PORTSMOUTH, N.H. (05/23/2000) - E-commerce vendor Bowstreet Software Inc. is weeks away from launching an online exchange that will enable businesses to add value to their Web sites by incorporating discrete services offered by other Web players.
The Business Web Exchange will let members look through an inventory of available services, study background information about them, read ratings by others who've used the services and negotiate a contract with the service providers - all via the Exchange site.
Web services can be anything that's accessible via a browser. A real estate agent, for example, might import a service that marries census data to zip codes and lets homebuyers profile neighborhoods. Or a manufacturer might add a currency exchange calculator to let international trading partners compare prices and costs in U.S. dollars with local currencies. And so on.
The Exchange is being built with Bowstreet's Business Web Factory software, first released last fall. Based on Java and XML - a standard way to handle data in Web documents - Web Factory lets IT groups package legacy data, applications and business processes as Web-accessible services.
The Exchange will include a new, free, limited feature version of Web Factory called Marketplace Edition. The free offering will let Exchange members incorporate the selected services into their own Web offerings.iPropertyOne early Exchange member is iProperty (www.iproperty. com), which is preparing a secure Web service called Chorus to help realtors, sellers and homebuyers close sales more quickly. Using the Exchange and the free version of the Bowstreet Business Web Factory, iProperty can make its site more valuable by adding Web services from other companies.
For example, using the Exchange, iProperty could search for and incorporate a credit report service that its customers could use to quickly find out if they meet the basic requirements for financing. By patching in the service, iProperty makes its service more valuable and the credit service provider does more business.
The Chorus service from iProperty can itself be included as part of a Web commerce offering from a mortgage company or a bank, a rippling effect that Bowstreet's co-founder and co-chairman Frank Moss calls the "net effect."
The Exchange will facilitate this net effect, as well as showcase Bowstreet's software. The company's main revenue will come from sales of Web Factory to enterprise users. Bowstreet may let others private label the Exchange and is exploring revenue- sharing options with software vendors.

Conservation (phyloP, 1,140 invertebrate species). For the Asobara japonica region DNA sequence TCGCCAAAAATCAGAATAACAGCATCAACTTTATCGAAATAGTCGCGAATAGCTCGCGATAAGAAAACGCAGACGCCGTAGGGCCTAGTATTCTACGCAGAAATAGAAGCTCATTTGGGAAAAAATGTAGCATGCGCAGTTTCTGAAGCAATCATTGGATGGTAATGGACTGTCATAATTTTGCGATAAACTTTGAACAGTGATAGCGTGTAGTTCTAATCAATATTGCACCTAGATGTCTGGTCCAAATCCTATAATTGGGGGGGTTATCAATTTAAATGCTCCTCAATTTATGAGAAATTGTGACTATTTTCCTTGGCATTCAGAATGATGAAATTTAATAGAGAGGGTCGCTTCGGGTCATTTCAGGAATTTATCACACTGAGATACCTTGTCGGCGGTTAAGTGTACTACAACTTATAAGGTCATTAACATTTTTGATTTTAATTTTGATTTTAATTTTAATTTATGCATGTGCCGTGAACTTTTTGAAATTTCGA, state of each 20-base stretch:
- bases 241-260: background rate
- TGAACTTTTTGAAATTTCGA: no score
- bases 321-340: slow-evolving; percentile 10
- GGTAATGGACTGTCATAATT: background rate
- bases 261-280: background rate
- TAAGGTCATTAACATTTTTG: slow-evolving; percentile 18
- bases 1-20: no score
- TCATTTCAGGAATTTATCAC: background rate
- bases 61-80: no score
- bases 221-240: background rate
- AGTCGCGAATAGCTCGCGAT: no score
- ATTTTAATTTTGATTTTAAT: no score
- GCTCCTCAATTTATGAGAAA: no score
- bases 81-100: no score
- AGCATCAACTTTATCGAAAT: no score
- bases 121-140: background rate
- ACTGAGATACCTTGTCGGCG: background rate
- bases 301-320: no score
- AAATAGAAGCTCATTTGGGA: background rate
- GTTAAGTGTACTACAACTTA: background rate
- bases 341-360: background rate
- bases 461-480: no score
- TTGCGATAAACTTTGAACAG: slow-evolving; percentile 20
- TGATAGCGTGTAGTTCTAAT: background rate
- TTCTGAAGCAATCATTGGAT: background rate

Currently, Bowstreet has signed up 60 participants for the Exchange. It plans to have more than 100 when the Exchange launches and at least 400 by year-end.
Because the Exchange - like Bowstreet's software - relies heavily on XML (and Java), anyone with an XML-compatible Web service can register it with the Exchange. Anyone can also search for, evaluate and license the listed services.
The contracts for services made available over the Exchange are negotiated between the buyer and the service provider.
Moss says the Exchange is different from current digital marketplaces. Those are focused on squeezing costs out of procurement. Bowstreet wants to make it easy to build relationships that lead to increased sales.
To help manage the complex relationships that can be weaved using Bowstreet's wares, the company has automated the task of replicating changes. If the credit report used by iProperty adds a new feature, that feature appears on both the iProperty site and the mortgage site that use iProperty.
"You have [with our software] a layer of abstraction that maintains these business relationships," Moss says.
The Bowstreet Business Web Exchange will go live probably in June. The Marketplace Edition of Web Factory will be able to support up to 10 users. The Enterprise Edition will support unlimited users and be released at the same time.
Key changes in Version 2.0 include:
Linux support, in addition to Windows NT and Solaris.
Ability to support Enterprise JavaBeans in the Web Factory templates, which define a web of business relationships.
Support for additional XML schema definition languages - Microsoft's XML-Data Reduced (used in the Microsoft BizTalk framework), and the World Wide Web Consortium's XML schema definition language.
Better performance and redesigned user interface.
Price varies, but a typical deployment will be about $250,000.